(The Center Square) — A New York congresswoman is seeking a ban on using national park facilities to house asylum-seekers as the state wrestles with tens of thousands of migrants.
Rep. Nicole Malliotakis, R-Staten Island/South Brooklyn, said she plans to file a proposal in the House — with bipartisan support — that would prevent the state or federal government from housing migrants at locations like Fort Wadsworth in Staten Island or Brooklyn’s Floyd Bennett Field, which was named as a site earlier this week.
"We’re a compassionate city, but this is ridiculous," she said in remarks at a Wednesday briefing. "This is beyond compassion. This is ludicrous."
Malliotakis criticized the Biden administration's response to a surge of immigration along the U.S.-Mexico border, and called on the Democratic-controlled Senate to pass a border security bill approved by the GOP-led House in May, or propose similar legislation.
“What we’re trying to say is ‘secure the border,'" she said Wednesday. "We would love for [Sen. Chuck] Schumer to actually pass our bill, and if you don’t like our bill, for whatever reason, pass your own bill, but do something."
On Wednesday, Malliotakis was joined by other Staten Island officials opposing using the former Fort Wadsworth military base as a homeless shelter for about 300 migrants relocated to New York City. The officials raised concerns ranging from security to the financial impact on local schools and limited municipal resources.
Last week, Staten Island elected officials sent a letter to federal and state leaders demanding the relocation plan be scrapped, pointing to the site’s historic importance as part of the National Park Service’s Gateway National Recreation Area and the main staff base for the U.S. Coast Guard.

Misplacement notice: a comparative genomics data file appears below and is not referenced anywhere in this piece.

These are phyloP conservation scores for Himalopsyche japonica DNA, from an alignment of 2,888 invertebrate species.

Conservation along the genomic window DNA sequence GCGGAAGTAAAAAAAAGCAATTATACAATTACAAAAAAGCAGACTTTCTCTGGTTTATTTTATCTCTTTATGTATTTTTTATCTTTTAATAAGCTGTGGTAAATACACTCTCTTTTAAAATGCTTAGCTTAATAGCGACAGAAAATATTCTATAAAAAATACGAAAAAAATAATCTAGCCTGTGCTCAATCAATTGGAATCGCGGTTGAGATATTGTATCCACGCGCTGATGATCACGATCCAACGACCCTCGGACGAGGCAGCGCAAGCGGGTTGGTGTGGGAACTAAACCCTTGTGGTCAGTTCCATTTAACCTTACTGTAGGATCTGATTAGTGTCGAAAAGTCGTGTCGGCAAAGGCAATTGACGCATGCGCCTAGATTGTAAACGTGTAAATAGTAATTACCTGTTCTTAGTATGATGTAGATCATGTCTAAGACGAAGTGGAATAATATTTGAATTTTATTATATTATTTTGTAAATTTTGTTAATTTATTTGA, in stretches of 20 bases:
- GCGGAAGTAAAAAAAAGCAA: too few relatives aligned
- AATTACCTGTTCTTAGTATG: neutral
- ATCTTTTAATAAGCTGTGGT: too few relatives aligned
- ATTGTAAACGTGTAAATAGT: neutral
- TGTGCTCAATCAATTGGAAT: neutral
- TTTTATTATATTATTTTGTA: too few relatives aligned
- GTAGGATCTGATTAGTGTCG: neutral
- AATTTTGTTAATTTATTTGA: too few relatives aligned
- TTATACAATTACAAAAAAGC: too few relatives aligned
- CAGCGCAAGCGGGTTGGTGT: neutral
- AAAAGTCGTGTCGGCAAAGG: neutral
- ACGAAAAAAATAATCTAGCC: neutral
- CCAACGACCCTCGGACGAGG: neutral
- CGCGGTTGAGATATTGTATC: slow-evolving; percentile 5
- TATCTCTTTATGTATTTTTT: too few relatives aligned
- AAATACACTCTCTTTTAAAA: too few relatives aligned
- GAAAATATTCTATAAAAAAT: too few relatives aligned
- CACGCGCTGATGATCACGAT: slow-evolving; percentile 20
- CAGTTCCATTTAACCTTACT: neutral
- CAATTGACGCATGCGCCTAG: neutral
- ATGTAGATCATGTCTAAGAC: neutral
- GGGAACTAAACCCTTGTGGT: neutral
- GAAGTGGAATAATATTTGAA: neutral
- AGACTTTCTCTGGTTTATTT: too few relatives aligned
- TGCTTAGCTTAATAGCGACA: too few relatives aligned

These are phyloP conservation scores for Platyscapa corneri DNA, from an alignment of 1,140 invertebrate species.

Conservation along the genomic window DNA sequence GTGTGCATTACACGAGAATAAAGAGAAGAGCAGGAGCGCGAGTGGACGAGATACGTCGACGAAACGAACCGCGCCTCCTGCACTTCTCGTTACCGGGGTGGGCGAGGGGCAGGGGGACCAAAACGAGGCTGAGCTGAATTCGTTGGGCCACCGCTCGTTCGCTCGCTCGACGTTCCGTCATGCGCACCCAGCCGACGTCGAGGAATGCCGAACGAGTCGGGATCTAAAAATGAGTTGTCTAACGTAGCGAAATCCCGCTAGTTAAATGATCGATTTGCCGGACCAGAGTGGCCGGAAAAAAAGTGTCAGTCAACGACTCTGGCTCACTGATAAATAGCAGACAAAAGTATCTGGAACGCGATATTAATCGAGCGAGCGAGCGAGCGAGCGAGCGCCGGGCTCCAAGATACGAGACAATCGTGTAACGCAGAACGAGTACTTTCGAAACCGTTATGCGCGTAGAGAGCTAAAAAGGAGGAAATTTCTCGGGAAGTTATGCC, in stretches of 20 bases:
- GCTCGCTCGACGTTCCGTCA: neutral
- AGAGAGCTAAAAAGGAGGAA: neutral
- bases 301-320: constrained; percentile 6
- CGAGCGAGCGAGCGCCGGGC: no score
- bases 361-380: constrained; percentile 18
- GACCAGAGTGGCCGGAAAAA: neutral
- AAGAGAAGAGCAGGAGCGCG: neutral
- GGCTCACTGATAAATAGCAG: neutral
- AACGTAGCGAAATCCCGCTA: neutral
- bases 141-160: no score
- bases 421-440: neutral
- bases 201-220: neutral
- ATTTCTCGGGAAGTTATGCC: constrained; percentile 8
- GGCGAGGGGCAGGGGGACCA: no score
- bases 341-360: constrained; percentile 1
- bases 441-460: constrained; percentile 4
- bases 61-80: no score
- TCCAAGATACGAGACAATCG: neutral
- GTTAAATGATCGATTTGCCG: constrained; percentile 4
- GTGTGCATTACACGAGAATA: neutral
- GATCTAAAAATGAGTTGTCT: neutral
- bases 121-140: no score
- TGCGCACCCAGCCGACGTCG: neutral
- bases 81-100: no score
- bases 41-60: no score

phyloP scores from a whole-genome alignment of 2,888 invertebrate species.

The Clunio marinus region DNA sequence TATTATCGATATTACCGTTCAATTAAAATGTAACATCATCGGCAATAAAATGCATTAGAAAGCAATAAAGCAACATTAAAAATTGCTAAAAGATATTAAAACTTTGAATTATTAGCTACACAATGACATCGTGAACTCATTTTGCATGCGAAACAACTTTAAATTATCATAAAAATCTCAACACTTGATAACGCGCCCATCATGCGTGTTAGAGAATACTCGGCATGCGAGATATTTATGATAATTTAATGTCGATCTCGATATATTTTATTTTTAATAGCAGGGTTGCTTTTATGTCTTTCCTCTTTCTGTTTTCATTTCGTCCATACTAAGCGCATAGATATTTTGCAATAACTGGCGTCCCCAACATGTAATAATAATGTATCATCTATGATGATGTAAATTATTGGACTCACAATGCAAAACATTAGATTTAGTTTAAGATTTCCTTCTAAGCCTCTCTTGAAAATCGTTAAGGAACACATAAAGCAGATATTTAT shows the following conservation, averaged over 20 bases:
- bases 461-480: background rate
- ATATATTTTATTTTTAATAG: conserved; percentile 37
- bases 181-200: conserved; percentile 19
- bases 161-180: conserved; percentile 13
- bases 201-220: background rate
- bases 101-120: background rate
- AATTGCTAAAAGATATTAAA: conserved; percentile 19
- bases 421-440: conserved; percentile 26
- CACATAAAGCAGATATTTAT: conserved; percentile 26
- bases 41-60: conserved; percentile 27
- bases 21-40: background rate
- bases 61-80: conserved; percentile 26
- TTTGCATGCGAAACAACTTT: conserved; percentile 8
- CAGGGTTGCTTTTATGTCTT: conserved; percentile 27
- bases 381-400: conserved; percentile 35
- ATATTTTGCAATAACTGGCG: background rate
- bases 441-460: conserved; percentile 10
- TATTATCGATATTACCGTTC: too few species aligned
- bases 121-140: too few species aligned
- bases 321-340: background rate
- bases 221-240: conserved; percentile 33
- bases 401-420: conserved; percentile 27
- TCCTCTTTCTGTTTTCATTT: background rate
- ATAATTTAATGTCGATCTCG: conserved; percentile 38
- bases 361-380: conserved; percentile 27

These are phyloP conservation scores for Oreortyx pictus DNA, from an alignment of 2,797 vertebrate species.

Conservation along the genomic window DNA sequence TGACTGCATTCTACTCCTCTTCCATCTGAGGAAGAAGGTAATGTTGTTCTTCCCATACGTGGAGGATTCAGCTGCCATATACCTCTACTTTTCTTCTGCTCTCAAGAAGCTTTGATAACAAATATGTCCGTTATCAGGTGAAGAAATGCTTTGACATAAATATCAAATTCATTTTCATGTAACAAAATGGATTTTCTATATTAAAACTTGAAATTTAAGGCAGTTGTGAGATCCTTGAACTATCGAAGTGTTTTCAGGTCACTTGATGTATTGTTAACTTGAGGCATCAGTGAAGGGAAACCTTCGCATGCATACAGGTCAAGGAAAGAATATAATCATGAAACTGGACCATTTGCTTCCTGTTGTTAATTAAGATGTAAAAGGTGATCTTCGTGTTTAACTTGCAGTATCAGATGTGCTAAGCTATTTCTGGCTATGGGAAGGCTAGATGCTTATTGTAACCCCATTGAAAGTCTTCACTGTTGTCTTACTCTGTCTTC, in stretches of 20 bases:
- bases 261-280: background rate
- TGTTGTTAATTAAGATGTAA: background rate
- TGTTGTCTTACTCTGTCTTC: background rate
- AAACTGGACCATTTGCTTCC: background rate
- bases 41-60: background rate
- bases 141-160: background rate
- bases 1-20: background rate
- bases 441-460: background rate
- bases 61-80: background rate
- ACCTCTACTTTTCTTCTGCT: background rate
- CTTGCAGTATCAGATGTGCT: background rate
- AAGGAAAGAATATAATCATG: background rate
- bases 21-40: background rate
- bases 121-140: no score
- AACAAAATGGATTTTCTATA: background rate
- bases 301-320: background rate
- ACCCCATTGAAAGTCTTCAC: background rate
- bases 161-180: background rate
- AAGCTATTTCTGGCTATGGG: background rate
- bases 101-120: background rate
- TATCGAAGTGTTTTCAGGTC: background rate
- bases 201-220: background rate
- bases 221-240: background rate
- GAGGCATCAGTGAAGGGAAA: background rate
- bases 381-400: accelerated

"The audacity to even consider transforming such a culturally significant and operationally strategic National Historic Landmark into a migrant shelter is an affront to service members and local residents," they wrote.
Gov. Kathy Hochul has been negotiating with the Biden administration for approval to house asylum-seekers at federal properties across the state, many of them national parks. She announced this week that the Interior Department has agreed to lease space to the state at Floyd Bennett Field to provide shelter for about 2,000 migrants.
More than 100,000 asylum-seekers have arrived in New York City over the past year, straining an already overburdened emergency shelter system and causing friction between Hochul and New York City Mayor Eric Adams.
Adams says the city is caring for more than 60,000 migrants at more than 200 emergency shelter locations across the city. He said the cost of providing shelter, food and other necessities for migrants is expected to top $12 billion. He has pushed for more federal and state funding.
A poll released earlier this week found a majority of New Yorkers believe the influx of migrants into the state is a "serious" problem and fault the state's Democratic leadership for not doing enough to deal with the crisis.